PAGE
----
# I need help solving the code problem

I need help solving the question below. Ive completed some part of it
Declare a variable heartRate of type Int? and set it to nil. Print the value.
var heartRate : Int? = nil

In this example, if the user fixes the positioning of the heart rate monitor, the app may get a proper heart rate reading. Below, update the value of heartRate to 74. Print the value.
heartRate = 74

print(heartRate)

As you've done in other app exercises, create a variable hrAverage of type Int and use the values stored below and the value of heartRate to calculate an average heart rate.
var hrAverage: Int!

let oldHR1 = 80

let oldHR2 = 76

let oldHR3 = 79

let oldHR4 = 70

hrAverage = (oldHR1 + oldHR2 + oldHR3 + oldHR4 + heartRate!)/5

print(hrAverage)

If you didn't unwrap the value of heartRate, you've probably noticed that you cannot perform mathematical operations on an optional value. You will first need to unwrap heartRate.

Safely unwrap the value of heartRate using optional binding. If it has a value, calculate the average heart rate using that value and the older heart rates stored above. If it doesn't have a value, calculate the average heart rate using only the older heart rates. In each case, print the value of hrAverage.

this problem wants you to use optional binding,, this is how you use optional binding:

``````// `T?` is shorthand for `Optional<T>`
let foo:Optional<T> = // ...
// we are shadowing the variable name `foo` within the `if` block.
// shadowing means a variable inside a scope has the same name as
// a variable outside that scope, but refers to a different value.
if let foo:T = foo
{
// do something with `foo`, which is of type `T` within the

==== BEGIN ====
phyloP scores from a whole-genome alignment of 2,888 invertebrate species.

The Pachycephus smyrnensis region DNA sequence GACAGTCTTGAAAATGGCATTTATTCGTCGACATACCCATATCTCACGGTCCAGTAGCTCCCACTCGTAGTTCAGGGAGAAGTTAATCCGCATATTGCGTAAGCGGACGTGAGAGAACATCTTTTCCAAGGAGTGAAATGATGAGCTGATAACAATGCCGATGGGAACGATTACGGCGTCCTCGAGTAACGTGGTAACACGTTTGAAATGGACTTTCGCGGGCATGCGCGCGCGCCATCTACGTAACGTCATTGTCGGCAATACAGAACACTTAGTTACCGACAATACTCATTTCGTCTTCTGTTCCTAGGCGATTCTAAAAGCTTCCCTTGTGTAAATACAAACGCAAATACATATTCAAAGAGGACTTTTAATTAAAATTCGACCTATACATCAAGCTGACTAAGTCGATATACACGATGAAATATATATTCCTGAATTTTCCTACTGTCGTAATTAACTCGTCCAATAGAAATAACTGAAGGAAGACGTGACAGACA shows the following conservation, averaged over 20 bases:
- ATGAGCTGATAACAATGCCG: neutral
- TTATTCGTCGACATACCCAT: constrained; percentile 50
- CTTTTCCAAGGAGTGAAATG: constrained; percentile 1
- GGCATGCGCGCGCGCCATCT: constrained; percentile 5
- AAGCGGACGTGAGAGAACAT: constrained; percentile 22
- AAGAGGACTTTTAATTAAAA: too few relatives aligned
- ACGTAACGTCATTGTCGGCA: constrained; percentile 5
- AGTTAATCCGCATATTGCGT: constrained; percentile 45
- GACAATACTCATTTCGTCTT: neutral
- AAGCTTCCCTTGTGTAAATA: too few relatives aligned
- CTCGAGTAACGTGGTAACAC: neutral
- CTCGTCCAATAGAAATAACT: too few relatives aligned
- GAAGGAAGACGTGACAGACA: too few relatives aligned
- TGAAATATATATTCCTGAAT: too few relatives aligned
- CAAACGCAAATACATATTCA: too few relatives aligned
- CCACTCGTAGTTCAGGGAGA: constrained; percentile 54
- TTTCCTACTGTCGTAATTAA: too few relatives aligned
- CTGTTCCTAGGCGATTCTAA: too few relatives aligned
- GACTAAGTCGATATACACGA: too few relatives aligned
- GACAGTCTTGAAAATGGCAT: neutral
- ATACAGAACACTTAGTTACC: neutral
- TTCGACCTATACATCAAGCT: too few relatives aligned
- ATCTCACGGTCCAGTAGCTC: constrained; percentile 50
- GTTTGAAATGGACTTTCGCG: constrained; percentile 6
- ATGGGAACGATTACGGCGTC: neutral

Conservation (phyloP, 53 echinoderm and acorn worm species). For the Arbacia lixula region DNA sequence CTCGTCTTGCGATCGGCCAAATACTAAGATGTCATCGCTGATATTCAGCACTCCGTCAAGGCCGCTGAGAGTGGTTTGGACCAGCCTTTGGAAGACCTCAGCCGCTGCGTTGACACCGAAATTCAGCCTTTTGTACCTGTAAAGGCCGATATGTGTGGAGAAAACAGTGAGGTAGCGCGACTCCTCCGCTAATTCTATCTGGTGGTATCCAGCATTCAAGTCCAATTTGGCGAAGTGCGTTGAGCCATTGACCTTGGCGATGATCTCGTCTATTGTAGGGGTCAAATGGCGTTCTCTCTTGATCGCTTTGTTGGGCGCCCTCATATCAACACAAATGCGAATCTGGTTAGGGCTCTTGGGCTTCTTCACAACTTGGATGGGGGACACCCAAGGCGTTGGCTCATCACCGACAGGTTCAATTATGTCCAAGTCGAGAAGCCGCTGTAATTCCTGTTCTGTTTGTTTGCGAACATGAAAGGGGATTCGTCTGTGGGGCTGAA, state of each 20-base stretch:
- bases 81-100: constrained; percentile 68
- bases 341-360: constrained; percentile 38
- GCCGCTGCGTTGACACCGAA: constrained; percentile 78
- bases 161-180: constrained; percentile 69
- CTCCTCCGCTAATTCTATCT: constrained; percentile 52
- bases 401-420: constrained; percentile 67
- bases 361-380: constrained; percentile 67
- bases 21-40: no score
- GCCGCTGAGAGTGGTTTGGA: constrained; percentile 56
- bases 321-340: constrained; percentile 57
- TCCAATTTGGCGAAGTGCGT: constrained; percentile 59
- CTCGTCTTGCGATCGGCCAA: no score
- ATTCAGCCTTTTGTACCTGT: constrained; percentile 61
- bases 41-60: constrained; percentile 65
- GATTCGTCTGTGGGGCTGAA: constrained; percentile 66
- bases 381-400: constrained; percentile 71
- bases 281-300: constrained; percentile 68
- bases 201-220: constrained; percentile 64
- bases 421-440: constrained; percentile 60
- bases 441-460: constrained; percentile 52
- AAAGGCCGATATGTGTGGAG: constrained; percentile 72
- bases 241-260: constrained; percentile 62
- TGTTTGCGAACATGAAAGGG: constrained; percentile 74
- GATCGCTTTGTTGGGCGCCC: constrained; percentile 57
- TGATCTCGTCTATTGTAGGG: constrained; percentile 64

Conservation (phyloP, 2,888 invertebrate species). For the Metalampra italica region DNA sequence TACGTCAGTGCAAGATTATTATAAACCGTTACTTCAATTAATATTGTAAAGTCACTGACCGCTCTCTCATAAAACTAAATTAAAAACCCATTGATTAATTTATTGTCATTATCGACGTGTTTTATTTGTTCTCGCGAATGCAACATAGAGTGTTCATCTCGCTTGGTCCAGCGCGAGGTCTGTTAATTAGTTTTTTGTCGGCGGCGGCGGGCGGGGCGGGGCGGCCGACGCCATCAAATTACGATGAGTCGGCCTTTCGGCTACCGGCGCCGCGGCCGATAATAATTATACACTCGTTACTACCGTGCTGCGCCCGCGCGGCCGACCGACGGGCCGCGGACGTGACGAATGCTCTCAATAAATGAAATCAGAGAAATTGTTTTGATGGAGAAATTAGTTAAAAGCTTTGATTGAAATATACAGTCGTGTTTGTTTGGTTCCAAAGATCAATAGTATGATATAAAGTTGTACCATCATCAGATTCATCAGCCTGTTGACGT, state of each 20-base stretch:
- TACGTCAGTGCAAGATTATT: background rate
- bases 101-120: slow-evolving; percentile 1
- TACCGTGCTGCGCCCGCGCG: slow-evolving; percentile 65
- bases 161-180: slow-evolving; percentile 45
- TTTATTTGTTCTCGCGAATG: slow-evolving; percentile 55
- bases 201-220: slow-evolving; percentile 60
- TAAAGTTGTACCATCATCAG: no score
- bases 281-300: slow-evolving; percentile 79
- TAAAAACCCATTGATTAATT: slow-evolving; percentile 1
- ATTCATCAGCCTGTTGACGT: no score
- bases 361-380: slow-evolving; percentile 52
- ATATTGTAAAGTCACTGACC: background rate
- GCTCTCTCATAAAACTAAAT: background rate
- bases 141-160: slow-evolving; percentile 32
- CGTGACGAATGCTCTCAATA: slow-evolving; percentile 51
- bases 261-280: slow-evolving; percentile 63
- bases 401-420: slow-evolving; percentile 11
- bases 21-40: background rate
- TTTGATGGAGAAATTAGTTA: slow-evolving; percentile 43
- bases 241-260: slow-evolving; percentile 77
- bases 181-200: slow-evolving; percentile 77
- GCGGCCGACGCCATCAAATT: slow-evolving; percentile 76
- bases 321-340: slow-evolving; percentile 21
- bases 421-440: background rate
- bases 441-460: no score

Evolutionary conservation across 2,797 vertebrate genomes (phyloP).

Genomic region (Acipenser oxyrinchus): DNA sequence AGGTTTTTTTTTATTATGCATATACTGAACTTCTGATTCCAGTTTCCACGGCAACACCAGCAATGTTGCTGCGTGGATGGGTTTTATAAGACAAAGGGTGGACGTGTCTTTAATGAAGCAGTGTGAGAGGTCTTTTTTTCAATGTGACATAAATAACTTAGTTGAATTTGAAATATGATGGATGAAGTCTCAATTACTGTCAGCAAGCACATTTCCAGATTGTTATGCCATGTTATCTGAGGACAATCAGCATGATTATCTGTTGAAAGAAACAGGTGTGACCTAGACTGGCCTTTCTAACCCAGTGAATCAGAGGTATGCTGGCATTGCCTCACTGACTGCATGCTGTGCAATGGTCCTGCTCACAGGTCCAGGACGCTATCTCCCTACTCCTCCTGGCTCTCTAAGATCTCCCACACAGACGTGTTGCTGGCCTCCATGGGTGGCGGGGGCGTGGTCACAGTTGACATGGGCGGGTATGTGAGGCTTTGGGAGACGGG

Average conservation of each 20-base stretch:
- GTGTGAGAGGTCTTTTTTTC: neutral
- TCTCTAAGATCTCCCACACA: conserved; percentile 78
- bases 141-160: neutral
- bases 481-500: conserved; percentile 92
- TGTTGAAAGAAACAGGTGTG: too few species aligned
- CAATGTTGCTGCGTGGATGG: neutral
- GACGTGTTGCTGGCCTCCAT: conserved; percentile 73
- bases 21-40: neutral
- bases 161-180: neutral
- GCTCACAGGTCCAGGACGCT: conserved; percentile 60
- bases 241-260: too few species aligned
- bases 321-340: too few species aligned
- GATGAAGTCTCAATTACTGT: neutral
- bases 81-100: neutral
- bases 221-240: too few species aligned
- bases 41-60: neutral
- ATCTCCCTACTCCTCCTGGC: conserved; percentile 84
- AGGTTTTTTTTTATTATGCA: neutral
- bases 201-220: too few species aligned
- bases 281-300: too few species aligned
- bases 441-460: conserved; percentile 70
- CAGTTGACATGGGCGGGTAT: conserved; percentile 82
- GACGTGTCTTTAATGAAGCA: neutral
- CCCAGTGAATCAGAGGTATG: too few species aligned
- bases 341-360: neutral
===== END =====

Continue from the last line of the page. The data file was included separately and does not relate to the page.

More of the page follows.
// scope of this `if` block.
}
else
{
// handle the case where `foo` is `nil`. note that the `foo`
// in this `else` block is the original `foo` of type `T?`.
// the `let foo:T = foo` binding earlier only applies to the
// `if` branch of the `if`-`else` statement.
}
``````

you can also use a `guard` statement, if the `if` branch is the expected execution path, and the `else` branch is the exceptional path.

``````let foo:Optional<T> = // ...
// `guard` statements do not create a new scope for the affirmative
// branch (the `if` branch in the last example), so we are not allowed
// to shadow the variable name `foo`. (Unless `foo` is a function
// parameter name.)
guard let bar:T = foo
else
{
// handle the case where `foo` is `nil`
}

// do something with `bar`
``````

do you have enough to solve the problem now?

btw, i don’t know why `hrAverage` is declared as an implicitly unwrapped optional (`Int!`), but there’s no need to, and you should (almost) never use them anyway.

Thank you so much Taylor. Do you know a website that I can practice iOS development project on ?

none that i know and would recommend, sorry. Godbolt is good for understanding how swift code translates into linear imperative code though, and if you haven’t learned how to use it already, the swift REPL is very very useful for mucking around to learn the semantics of the language that aren’t in any of the written guides.